Walters-Clark said the Forest Service had been studying the problem since the early 1990. "It's simply a long process," she acknowledged. "The Forest Service had to prove there was a hazard."

But Walters-Clark said contamination from uranium mines on the national forest did not threaten the health of people who live on the Grand River, which the state monitors. "There are state laws and regulations, and we're adhering to them," she said.

So far, the Forest Service has been unable to convince One Feather and other members of the Standing Rock Sioux Tribe that the old uranium mines do not pose a threat to their communities downstream. "There's a lack of trust," Walters-Clark said.

The Forest Service has not responded to One Feather's one-man occupation of the Slim Buttes. "I saw him on the road," Walters-Clark said. "He's not doing anything illegal. He's just using his national forest."

Contact Bill Harlan at 394-8424 or

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Saturday, September 22, 2007

WHAT? NRC's Feels 9-11 tragedy not a threat to NUKE PLANTS NRC: Airplane crash not nuke-plant concern
NRC: Airplane crash not nuke-plant concern
U.S. nuclear regulators approved a new rule to protect plants from terrorist attacks, though anti-nuclear groups say it should have included airplane crashes.
The Nuclear Regulatory Commission approved Monday a final rule for security governing the design basis threat on U.S. nuclear plants.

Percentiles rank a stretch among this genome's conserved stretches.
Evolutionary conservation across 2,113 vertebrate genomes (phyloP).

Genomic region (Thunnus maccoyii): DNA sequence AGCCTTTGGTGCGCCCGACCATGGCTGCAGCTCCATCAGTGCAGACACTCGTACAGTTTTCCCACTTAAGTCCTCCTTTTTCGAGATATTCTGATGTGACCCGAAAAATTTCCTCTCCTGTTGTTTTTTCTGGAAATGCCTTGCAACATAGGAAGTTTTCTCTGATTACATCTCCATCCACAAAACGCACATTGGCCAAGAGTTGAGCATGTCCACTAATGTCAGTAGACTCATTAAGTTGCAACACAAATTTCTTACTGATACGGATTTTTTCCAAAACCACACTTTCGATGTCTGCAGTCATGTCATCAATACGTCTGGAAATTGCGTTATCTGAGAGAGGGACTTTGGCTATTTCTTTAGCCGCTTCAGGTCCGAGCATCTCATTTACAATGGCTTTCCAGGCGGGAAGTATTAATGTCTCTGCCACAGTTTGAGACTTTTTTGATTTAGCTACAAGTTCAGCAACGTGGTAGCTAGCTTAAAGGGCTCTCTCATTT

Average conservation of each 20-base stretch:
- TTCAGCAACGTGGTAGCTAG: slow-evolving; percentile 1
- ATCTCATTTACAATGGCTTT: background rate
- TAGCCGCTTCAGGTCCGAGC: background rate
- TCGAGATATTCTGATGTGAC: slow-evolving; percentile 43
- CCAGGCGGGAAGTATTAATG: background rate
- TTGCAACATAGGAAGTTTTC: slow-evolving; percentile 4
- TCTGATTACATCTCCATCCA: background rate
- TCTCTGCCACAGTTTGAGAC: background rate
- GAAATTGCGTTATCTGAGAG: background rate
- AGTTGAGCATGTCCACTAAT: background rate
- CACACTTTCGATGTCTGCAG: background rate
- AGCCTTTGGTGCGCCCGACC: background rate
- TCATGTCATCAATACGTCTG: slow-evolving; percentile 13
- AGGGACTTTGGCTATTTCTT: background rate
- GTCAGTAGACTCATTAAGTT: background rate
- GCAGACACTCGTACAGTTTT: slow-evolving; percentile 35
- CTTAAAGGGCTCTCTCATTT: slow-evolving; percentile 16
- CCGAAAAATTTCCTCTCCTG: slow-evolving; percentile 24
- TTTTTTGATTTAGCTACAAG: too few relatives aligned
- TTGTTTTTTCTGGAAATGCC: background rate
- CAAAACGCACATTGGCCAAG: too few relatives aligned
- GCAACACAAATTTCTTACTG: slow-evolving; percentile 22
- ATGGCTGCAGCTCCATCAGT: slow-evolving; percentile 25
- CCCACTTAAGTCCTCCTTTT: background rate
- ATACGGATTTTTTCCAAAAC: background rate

"This rule is an important piece, but only one piece, of a broader effort to enhance nuclear power plant security," said Dale Klein, chairman of the NRC. "Overall we are taking a multi-faceted approach to security enhancements in this post 9/11 threat environment, and looking at how best to secure existing nuclear power plants and how to incorporate security enhancements into design features of new reactors that may be built in coming years."
The ruling, which the NRC says is the first of many, creates security criteria for new nuclear plants. Future rules may enhance security assessment requirements for new reactors and physical protection of reactors.
But groups have urged the NRC to use the Sept. 11, 2001, terrorist attacks as a model for protecting plants. They criticized the NRC for not requiring protection of a large ground force or large aircraft attack.
"Rather than requiring measures to prevent a plane crash from damaging vulnerable parts of a nuclear plant, which would be the smartest course, the government is relying on post-crash measures and evacuation plans to attempt to 'mitigate' the public's exposure to radiation," Michelle Boyd, legislative director of Public Citizen's energy program, said in a statement.
"Nuclear terrorism prevention is far more prudent than trying to reduce radiation exposures after the fact," she added.
An NRC statement said the commission rejected a "beamhenge" approach -- using steal beams and cables to prevent a plane from reaching a reactor -- and said the ruling "does not require protection against a deliberate hit by a large aircraft."
"The NRC has already required its licensees to take steps to mitigate the effects of large fires and explosions from any type of initiating event. The active protection against airborne threats is addressed by other federal organizations, including the military."